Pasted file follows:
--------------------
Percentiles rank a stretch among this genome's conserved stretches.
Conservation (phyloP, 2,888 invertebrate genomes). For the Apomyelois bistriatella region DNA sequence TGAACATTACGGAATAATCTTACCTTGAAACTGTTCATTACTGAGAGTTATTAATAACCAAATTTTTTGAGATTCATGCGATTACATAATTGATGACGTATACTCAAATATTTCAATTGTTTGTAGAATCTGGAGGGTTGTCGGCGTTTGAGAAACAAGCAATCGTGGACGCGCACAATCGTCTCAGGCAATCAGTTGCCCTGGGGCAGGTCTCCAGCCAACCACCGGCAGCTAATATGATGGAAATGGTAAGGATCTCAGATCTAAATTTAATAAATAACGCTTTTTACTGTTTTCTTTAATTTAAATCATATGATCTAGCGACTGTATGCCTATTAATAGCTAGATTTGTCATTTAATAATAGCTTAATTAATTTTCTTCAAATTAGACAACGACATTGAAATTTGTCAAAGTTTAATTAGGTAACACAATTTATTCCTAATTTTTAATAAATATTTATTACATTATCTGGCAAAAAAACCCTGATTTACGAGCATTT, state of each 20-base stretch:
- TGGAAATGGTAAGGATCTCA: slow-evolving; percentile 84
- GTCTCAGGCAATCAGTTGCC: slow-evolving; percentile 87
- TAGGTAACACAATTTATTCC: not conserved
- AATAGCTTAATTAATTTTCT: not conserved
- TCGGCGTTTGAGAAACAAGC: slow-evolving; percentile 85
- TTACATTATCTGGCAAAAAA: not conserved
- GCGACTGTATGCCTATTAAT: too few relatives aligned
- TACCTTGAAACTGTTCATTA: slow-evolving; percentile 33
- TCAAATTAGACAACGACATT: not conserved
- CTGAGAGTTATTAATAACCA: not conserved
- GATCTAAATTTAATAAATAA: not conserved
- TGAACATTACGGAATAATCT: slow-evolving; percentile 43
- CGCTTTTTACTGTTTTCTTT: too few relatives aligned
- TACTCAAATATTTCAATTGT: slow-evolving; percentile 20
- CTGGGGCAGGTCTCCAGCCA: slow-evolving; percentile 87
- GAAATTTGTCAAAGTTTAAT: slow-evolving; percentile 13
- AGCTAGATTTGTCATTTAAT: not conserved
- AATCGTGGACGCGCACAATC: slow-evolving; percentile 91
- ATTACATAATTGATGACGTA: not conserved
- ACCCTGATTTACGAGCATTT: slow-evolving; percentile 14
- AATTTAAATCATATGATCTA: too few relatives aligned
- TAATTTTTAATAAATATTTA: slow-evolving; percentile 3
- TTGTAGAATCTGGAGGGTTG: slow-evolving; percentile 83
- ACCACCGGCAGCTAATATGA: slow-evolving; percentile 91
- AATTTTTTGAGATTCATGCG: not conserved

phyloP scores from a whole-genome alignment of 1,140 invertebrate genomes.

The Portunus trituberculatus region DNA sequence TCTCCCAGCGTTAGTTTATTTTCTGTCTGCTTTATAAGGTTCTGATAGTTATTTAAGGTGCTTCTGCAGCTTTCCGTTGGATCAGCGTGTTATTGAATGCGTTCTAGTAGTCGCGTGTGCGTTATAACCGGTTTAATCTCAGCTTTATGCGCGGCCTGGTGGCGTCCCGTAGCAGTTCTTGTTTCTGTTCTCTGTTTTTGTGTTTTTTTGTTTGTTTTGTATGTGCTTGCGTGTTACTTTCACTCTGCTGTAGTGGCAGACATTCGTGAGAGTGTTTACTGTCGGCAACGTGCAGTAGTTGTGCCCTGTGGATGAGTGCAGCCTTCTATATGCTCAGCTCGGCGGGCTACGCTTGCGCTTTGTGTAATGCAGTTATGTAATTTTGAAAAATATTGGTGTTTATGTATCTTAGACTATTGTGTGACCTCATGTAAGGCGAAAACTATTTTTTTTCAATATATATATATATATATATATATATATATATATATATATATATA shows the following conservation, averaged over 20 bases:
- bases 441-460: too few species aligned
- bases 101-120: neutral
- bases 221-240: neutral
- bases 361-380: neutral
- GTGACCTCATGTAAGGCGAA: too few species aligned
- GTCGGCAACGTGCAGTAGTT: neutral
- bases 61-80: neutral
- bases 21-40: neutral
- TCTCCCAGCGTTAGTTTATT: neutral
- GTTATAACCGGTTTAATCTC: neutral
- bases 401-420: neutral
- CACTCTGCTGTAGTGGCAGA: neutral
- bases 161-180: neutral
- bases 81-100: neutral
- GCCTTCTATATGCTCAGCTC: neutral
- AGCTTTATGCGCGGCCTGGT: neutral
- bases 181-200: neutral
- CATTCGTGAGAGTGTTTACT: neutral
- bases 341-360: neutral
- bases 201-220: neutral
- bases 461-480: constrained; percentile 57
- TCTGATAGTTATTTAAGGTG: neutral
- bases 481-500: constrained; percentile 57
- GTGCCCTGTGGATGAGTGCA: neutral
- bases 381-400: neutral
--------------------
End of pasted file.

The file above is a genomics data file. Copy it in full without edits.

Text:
Percentiles rank a stretch among this genome's conserved stretches.
Conservation (phyloP, 2,888 invertebrate genomes). For the Apomyelois bistriatella region DNA sequence TGAACATTACGGAATAATCTTACCTTGAAACTGTTCATTACTGAGAGTTATTAATAACCAAATTTTTTGAGATTCATGCGATTACATAATTGATGACGTATACTCAAATATTTCAATTGTTTGTAGAATCTGGAGGGTTGTCGGCGTTTGAGAAACAAGCAATCGTGGACGCGCACAATCGTCTCAGGCAATCAGTTGCCCTGGGGCAGGTCTCCAGCCAACCACCGGCAGCTAATATGATGGAAATGGTAAGGATCTCAGATCTAAATTTAATAAATAACGCTTTTTACTGTTTTCTTTAATTTAAATCATATGATCTAGCGACTGTATGCCTATTAATAGCTAGATTTGTCATTTAATAATAGCTTAATTAATTTTCTTCAAATTAGACAACGACATTGAAATTTGTCAAAGTTTAATTAGGTAACACAATTTATTCCTAATTTTTAATAAATATTTATTACATTATCTGGCAAAAAAACCCTGATTTACGAGCATTT, state of each 20-base stretch:
- TGGAAATGGTAAGGATCTCA: slow-evolving; percentile 84
- GTCTCAGGCAATCAGTTGCC: slow-evolving; percentile 87
- TAGGTAACACAATTTATTCC: not conserved
- AATAGCTTAATTAATTTTCT: not conserved
- TCGGCGTTTGAGAAACAAGC: slow-evolving; percentile 85
- TTACATTATCTGGCAAAAAA: not conserved
- GCGACTGTATGCCTATTAAT: too few relatives aligned
- TACCTTGAAACTGTTCATTA: slow-evolving; percentile 33
- TCAAATTAGACAACGACATT: not conserved
- CTGAGAGTTATTAATAACCA: not conserved
- GATCTAAATTTAATAAATAA: not conserved
- TGAACATTACGGAATAATCT: slow-evolving; percentile 43
- CGCTTTTTACTGTTTTCTTT: too few relatives aligned
- TACTCAAATATTTCAATTGT: slow-evolving; percentile 20
- CTGGGGCAGGTCTCCAGCCA: slow-evolving; percentile 87
- GAAATTTGTCAAAGTTTAAT: slow-evolving; percentile 13
- AGCTAGATTTGTCATTTAAT: not conserved
- AATCGTGGACGCGCACAATC: slow-evolving; percentile 91
- ATTACATAATTGATGACGTA: not conserved
- ACCCTGATTTACGAGCATTT: slow-evolving; percentile 14
- AATTTAAATCATATGATCTA: too few relatives aligned
- TAATTTTTAATAAATATTTA: slow-evolving; percentile 3
- TTGTAGAATCTGGAGGGTTG: slow-evolving; percentile 83
- ACCACCGGCAGCTAATATGA: slow-evolving; percentile 91
- AATTTTTTGAGATTCATGCG: not conserved

phyloP scores from a whole-genome alignment of 1,140 invertebrate genomes.

The Portunus trituberculatus region DNA sequence TCTCCCAGCGTTAGTTTATTTTCTGTCTGCTTTATAAGGTTCTGATAGTTATTTAAGGTGCTTCTGCAGCTTTCCGTTGGATCAGCGTGTTATTGAATGCGTTCTAGTAGTCGCGTGTGCGTTATAACCGGTTTAATCTCAGCTTTATGCGCGGCCTGGTGGCGTCCCGTAGCAGTTCTTGTTTCTGTTCTCTGTTTTTGTGTTTTTTTGTTTGTTTTGTATGTGCTTGCGTGTTACTTTCACTCTGCTGTAGTGGCAGACATTCGTGAGAGTGTTTACTGTCGGCAACGTGCAGTAGTTGTGCCCTGTGGATGAGTGCAGCCTTCTATATGCTCAGCTCGGCGGGCTACGCTTGCGCTTTGTGTAATGCAGTTATGTAATTTTGAAAAATATTGGTGTTTATGTATCTTAGACTATTGTGTGACCTCATGTAAGGCGAAAACTATTTTTTTTCAATATATATATATATATATATATATATATATATATATATATATATA shows the following conservation, averaged over 20 bases:
- bases 441-460: too few species aligned
- bases 101-120: neutral
- bases 221-240: neutral
- bases 361-380: neutral
- GTGACCTCATGTAAGGCGAA: too few species aligned
- GTCGGCAACGTGCAGTAGTT: neutral
- bases 61-80: neutral
- bases 21-40: neutral
- TCTCCCAGCGTTAGTTTATT: neutral
- GTTATAACCGGTTTAATCTC: neutral
- bases 401-420: neutral
- CACTCTGCTGTAGTGGCAGA: neutral
- bases 161-180: neutral
- bases 81-100: neutral
- GCCTTCTATATGCTCAGCTC: neutral
- AGCTTTATGCGCGGCCTGGT: neutral
- bases 181-200: neutral
- CATTCGTGAGAGTGTTTACT: neutral
- bases 341-360: neutral
- bases 201-220: neutral
- bases 461-480: constrained; percentile 57
- TCTGATAGTTATTTAAGGTG: neutral
- bases 481-500: constrained; percentile 57
- GTGCCCTGTGGATGAGTGCA: neutral
- bases 381-400: neutral